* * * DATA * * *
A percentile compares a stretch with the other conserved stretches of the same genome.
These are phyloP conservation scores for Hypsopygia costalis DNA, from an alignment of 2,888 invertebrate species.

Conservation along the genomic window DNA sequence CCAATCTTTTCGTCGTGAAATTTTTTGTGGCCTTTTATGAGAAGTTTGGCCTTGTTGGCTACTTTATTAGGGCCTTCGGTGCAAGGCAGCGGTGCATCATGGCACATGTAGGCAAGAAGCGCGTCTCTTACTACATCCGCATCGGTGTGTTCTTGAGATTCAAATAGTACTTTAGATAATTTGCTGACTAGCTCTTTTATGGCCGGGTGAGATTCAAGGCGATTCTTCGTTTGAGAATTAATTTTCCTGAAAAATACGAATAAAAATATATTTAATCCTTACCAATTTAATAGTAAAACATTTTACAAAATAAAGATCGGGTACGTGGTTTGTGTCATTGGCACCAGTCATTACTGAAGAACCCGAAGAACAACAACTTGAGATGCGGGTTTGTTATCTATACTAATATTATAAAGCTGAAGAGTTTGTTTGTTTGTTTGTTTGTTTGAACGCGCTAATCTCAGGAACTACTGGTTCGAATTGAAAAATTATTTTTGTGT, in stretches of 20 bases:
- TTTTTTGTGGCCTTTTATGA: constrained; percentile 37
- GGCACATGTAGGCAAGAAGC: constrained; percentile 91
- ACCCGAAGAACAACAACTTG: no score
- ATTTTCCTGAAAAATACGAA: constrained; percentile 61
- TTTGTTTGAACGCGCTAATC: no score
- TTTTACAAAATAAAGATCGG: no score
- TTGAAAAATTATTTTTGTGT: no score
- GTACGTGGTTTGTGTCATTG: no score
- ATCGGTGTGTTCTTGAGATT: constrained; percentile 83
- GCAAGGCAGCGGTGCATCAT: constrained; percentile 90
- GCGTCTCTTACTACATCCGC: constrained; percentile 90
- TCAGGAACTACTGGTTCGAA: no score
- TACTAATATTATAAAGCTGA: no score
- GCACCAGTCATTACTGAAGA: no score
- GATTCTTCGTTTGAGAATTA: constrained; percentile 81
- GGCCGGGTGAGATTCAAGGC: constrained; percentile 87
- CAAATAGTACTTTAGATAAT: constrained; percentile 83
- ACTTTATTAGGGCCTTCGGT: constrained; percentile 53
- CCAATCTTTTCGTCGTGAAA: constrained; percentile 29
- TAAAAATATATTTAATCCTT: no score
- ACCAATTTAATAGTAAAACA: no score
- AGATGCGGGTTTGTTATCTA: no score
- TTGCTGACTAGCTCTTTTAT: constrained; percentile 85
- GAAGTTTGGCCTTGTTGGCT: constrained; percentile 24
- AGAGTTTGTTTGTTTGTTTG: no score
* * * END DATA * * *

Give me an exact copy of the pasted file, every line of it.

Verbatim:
A percentile compares a stretch with the other conserved stretches of the same genome.
These are phyloP conservation scores for Hypsopygia costalis DNA, from an alignment of 2,888 invertebrate species.

Conservation along the genomic window DNA sequence CCAATCTTTTCGTCGTGAAATTTTTTGTGGCCTTTTATGAGAAGTTTGGCCTTGTTGGCTACTTTATTAGGGCCTTCGGTGCAAGGCAGCGGTGCATCATGGCACATGTAGGCAAGAAGCGCGTCTCTTACTACATCCGCATCGGTGTGTTCTTGAGATTCAAATAGTACTTTAGATAATTTGCTGACTAGCTCTTTTATGGCCGGGTGAGATTCAAGGCGATTCTTCGTTTGAGAATTAATTTTCCTGAAAAATACGAATAAAAATATATTTAATCCTTACCAATTTAATAGTAAAACATTTTACAAAATAAAGATCGGGTACGTGGTTTGTGTCATTGGCACCAGTCATTACTGAAGAACCCGAAGAACAACAACTTGAGATGCGGGTTTGTTATCTATACTAATATTATAAAGCTGAAGAGTTTGTTTGTTTGTTTGTTTGTTTGAACGCGCTAATCTCAGGAACTACTGGTTCGAATTGAAAAATTATTTTTGTGT, in stretches of 20 bases:
- TTTTTTGTGGCCTTTTATGA: constrained; percentile 37
- GGCACATGTAGGCAAGAAGC: constrained; percentile 91
- ACCCGAAGAACAACAACTTG: no score
- ATTTTCCTGAAAAATACGAA: constrained; percentile 61
- TTTGTTTGAACGCGCTAATC: no score
- TTTTACAAAATAAAGATCGG: no score
- TTGAAAAATTATTTTTGTGT: no score
- GTACGTGGTTTGTGTCATTG: no score
- ATCGGTGTGTTCTTGAGATT: constrained; percentile 83
- GCAAGGCAGCGGTGCATCAT: constrained; percentile 90
- GCGTCTCTTACTACATCCGC: constrained; percentile 90
- TCAGGAACTACTGGTTCGAA: no score
- TACTAATATTATAAAGCTGA: no score
- GCACCAGTCATTACTGAAGA: no score
- GATTCTTCGTTTGAGAATTA: constrained; percentile 81
- GGCCGGGTGAGATTCAAGGC: constrained; percentile 87
- CAAATAGTACTTTAGATAAT: constrained; percentile 83
- ACTTTATTAGGGCCTTCGGT: constrained; percentile 53
- CCAATCTTTTCGTCGTGAAA: constrained; percentile 29
- TAAAAATATATTTAATCCTT: no score
- ACCAATTTAATAGTAAAACA: no score
- AGATGCGGGTTTGTTATCTA: no score
- TTGCTGACTAGCTCTTTTAT: constrained; percentile 85
- GAAGTTTGGCCTTGTTGGCT: constrained; percentile 24
- AGAGTTTGTTTGTTTGTTTG: no score